- Level 1 DUI school
- 10-day vehicle impoundment
If your BAC is above 0.15% at the time of the DUI stop, you face higher fines, longer-term of possible jail time, and the requirement to install and use an ignition interlock device on your vehicle for at least 6 months.
Second DUI With a BAC Under 0.15%
- Fine up to $2,000.00
- Up to 9 months in jail
- Up to 1 year of probation
- Driver’s license revocation between 180 days and one year
- Level 2 DUI school
- 30-day vehicle impoundment
- 6 months of an ignition interlock device on your vehicle
If your second DUI comes within five years of your first, then the judge must impose at least 10 days of jail time and a five-year license revocation.
If at the time of your second DUI, you had a BAC of 0.15% or higher, you face higher fines and up to 12 months in jail, in addition to the other penalties.
If you are charged with a third DUI within 10 years of your previous two DUIs, then you will be charged with a felony. The penalties include:
- Fines up to $5,000
- Up to 5 years in prison with a minimum of 30 days in jail
- 90-day vehicle impoundment
- 10-year license revocation
- Level 3 DUI school
- Ignition interlock device for 2 years
You can face a felony charge if you are accused of a:
- Third DUI within 10 years
- Fourth DUI within any time
- DUI involving serious bodily injury
- DUI manslaughter
DUI with Serious Bodily Injury
If you are arrested after causing a DUI accident that results in serious bodily injury, you will be charged with a third-degree felony. You face up to 5 years in prison and fines up to $5,000 as well as restitution, license revocation, ignition interlock device, vehicle impoundment, and DUI school.
If a DUI accident results in a person’s death or the loss of a pregnancy, you will be charged with a second-degree felony. This is punishable by up to 15 years in prison and fines up to $10,000 as well as additional DUI penalties. The judge must also impose a minimum-mandatory 4 year prison sentence if you are convicted.
You can be charged with and convicted of a DUI without any alcohol in your system. Florida’s DUI law states you can be charged for a DUI if you are under the influence of any chemical substance or controlled substance. A drug DUI can include valid prescription drugs that impair your ability to drive safely.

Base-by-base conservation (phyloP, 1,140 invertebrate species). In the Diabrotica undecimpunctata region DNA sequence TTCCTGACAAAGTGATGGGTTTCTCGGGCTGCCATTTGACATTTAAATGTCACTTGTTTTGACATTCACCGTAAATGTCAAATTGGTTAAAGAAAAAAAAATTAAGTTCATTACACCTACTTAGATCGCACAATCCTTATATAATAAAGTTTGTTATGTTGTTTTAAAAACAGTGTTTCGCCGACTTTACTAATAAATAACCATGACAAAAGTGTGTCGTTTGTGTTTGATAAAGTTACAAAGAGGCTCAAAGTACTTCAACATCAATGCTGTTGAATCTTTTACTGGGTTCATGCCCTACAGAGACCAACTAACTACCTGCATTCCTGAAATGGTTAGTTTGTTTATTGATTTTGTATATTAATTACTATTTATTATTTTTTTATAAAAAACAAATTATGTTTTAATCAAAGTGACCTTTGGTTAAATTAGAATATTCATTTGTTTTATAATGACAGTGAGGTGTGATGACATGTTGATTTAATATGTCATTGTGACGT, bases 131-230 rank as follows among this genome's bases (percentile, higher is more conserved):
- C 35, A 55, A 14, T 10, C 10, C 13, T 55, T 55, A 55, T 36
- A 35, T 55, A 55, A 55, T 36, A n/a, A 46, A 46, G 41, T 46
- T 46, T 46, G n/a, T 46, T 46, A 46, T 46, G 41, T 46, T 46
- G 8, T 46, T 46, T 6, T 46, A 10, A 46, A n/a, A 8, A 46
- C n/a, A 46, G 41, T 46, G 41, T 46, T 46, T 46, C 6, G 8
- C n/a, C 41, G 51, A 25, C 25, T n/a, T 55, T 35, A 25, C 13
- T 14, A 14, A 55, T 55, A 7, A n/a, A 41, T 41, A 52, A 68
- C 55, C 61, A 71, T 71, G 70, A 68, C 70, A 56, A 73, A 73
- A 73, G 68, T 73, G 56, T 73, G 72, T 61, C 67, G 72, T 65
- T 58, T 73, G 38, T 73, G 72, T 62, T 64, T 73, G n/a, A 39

If you are under 21 years old, you can face DUI consequences if your BAC is at least 0.02% or if you are impaired due to drugs. If your BAC is between 0.02% and 0.07%, you face a 6-month license suspension. However, if you refused to submit to a chemical test, your license will be suspended for 1 year.
If your BAC was 0.08% or above, you face the same penalties as a driver over the age of 21 years for a first, second, or subsequent DUI.
Drivers with a commercial driver’s license and who are in their commercial vehicles have a lower BAC limit of 0.04%. If you are a CDL driver in your truck, you face the same penalties for DUIs in Florida. However, if you lose the administrative suspension hearing or are convicted of a DUI, your CDL will be disqualified – jeopardizing your livelihood.
DUI on a Boat
It is illegal to operate a boat while under the influence of drugs or alcohol in Florida waters. The BAC limit is the same for boating as it is for driving. For a first offense, you face fines up to $1,000 and 6 months in jail. For a second offense, you face fines up to $2,000 and jail for up to 9 months. If your BAC was above 0.15%, you would face higher fines and longer jail time.
You also face a felony DUI a third offense within 10 years or a fourth boating DUI.